1926: Social Costs of the Mining Dispute
In 1926 the mining dispute led to the General Strike. Chris Wrigley writes how the memory of the hardship of those months has left a permanent legacy of bitterness in industrial relations in the coal industry.
From early on in 1984’s long mining dispute, miners' leaders were saying to supporters, 'This strike will not be won on the picket line but by the support committees, which will need to see that the families are fed'. In 1984 the scale of the problem of maintaining those on strike varied greatly from area to area around the country. In Nottinghamshire and Leicestershire, where most miners remained at work, the problem was especially grave as the miners on strike received neither strike pay nor social security benefits. In the Worksop area of Nottinghamshire about 3000 miners were on strike – a huge number for one small town to support. In Leicestershire about thirty men were on strike.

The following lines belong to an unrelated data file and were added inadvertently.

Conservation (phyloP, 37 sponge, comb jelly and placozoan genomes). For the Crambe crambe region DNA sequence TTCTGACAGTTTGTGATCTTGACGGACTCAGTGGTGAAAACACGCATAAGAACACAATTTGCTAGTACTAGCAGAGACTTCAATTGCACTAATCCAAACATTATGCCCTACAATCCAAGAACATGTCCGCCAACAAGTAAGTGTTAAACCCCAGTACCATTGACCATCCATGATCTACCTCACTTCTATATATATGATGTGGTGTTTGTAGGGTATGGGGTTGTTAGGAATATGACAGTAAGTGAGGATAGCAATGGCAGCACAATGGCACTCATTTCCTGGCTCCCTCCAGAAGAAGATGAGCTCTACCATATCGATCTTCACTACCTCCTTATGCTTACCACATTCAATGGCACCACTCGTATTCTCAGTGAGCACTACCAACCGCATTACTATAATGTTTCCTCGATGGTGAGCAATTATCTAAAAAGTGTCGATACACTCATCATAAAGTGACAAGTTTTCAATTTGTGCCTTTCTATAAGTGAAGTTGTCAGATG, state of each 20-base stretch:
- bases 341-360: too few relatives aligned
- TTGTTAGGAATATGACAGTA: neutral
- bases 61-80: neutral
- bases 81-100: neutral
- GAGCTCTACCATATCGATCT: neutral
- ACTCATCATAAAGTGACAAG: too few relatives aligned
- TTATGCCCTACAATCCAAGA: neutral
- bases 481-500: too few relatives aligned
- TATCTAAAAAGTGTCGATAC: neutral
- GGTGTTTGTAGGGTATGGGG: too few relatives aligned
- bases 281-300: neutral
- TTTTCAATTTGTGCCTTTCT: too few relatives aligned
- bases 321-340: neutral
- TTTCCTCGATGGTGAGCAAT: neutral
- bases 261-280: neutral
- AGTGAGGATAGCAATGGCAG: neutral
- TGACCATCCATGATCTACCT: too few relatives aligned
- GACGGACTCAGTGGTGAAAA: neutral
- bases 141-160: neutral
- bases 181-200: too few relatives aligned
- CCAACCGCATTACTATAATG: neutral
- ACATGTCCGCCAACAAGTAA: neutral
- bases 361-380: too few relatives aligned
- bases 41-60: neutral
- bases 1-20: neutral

People in mining communities have long memories of past privations. The struggles of 1893, 1912 and 1921 were very much in their minds during the 1926 coal lock-out. The humiliation of 1926 was deeply embedded in the collective memory of the mining communities during the disputes of 1972 and 1974. One elderly ex-miner recently told me, with deep feeling, that he still did not call round to see one of his brothers who had black-legged in 1926.